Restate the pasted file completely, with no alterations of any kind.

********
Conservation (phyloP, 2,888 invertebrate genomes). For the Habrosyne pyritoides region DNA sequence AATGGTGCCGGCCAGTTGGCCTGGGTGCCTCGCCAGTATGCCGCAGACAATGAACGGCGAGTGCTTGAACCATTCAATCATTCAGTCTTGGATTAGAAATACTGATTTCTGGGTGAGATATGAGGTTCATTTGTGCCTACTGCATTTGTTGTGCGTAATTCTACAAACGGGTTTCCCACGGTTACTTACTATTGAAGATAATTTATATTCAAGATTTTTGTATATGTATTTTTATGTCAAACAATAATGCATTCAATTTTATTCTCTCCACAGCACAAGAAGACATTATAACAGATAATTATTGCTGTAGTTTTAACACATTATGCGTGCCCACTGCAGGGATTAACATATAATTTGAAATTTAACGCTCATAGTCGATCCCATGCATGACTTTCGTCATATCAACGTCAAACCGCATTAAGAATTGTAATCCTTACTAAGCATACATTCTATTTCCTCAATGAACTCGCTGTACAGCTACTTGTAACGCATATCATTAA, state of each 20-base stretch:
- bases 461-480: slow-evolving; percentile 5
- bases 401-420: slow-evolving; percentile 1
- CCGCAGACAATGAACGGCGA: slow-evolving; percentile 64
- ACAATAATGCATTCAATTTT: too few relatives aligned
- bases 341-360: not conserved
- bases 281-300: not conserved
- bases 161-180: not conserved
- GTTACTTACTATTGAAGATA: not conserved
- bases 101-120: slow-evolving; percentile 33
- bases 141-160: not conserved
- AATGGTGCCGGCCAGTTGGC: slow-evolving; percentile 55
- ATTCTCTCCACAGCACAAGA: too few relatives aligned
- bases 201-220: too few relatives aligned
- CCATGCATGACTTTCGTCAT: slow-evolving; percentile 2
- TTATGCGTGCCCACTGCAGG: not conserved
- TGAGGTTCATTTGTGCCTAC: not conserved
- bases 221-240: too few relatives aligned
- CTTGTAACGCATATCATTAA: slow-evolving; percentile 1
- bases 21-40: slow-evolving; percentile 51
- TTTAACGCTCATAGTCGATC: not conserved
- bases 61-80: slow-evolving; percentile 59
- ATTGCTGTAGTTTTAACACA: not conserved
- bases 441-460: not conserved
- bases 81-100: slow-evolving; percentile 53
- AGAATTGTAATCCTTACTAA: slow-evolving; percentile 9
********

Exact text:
Conservation (phyloP, 2,888 invertebrate genomes). For the Habrosyne pyritoides region DNA sequence AATGGTGCCGGCCAGTTGGCCTGGGTGCCTCGCCAGTATGCCGCAGACAATGAACGGCGAGTGCTTGAACCATTCAATCATTCAGTCTTGGATTAGAAATACTGATTTCTGGGTGAGATATGAGGTTCATTTGTGCCTACTGCATTTGTTGTGCGTAATTCTACAAACGGGTTTCCCACGGTTACTTACTATTGAAGATAATTTATATTCAAGATTTTTGTATATGTATTTTTATGTCAAACAATAATGCATTCAATTTTATTCTCTCCACAGCACAAGAAGACATTATAACAGATAATTATTGCTGTAGTTTTAACACATTATGCGTGCCCACTGCAGGGATTAACATATAATTTGAAATTTAACGCTCATAGTCGATCCCATGCATGACTTTCGTCATATCAACGTCAAACCGCATTAAGAATTGTAATCCTTACTAAGCATACATTCTATTTCCTCAATGAACTCGCTGTACAGCTACTTGTAACGCATATCATTAA, state of each 20-base stretch:
- bases 461-480: slow-evolving; percentile 5
- bases 401-420: slow-evolving; percentile 1
- CCGCAGACAATGAACGGCGA: slow-evolving; percentile 64
- ACAATAATGCATTCAATTTT: too few relatives aligned
- bases 341-360: not conserved
- bases 281-300: not conserved
- bases 161-180: not conserved
- GTTACTTACTATTGAAGATA: not conserved
- bases 101-120: slow-evolving; percentile 33
- bases 141-160: not conserved
- AATGGTGCCGGCCAGTTGGC: slow-evolving; percentile 55
- ATTCTCTCCACAGCACAAGA: too few relatives aligned
- bases 201-220: too few relatives aligned
- CCATGCATGACTTTCGTCAT: slow-evolving; percentile 2
- TTATGCGTGCCCACTGCAGG: not conserved
- TGAGGTTCATTTGTGCCTAC: not conserved
- bases 221-240: too few relatives aligned
- CTTGTAACGCATATCATTAA: slow-evolving; percentile 1
- bases 21-40: slow-evolving; percentile 51
- TTTAACGCTCATAGTCGATC: not conserved
- bases 61-80: slow-evolving; percentile 59
- ATTGCTGTAGTTTTAACACA: not conserved
- bases 441-460: not conserved
- bases 81-100: slow-evolving; percentile 53
- AGAATTGTAATCCTTACTAA: slow-evolving; percentile 9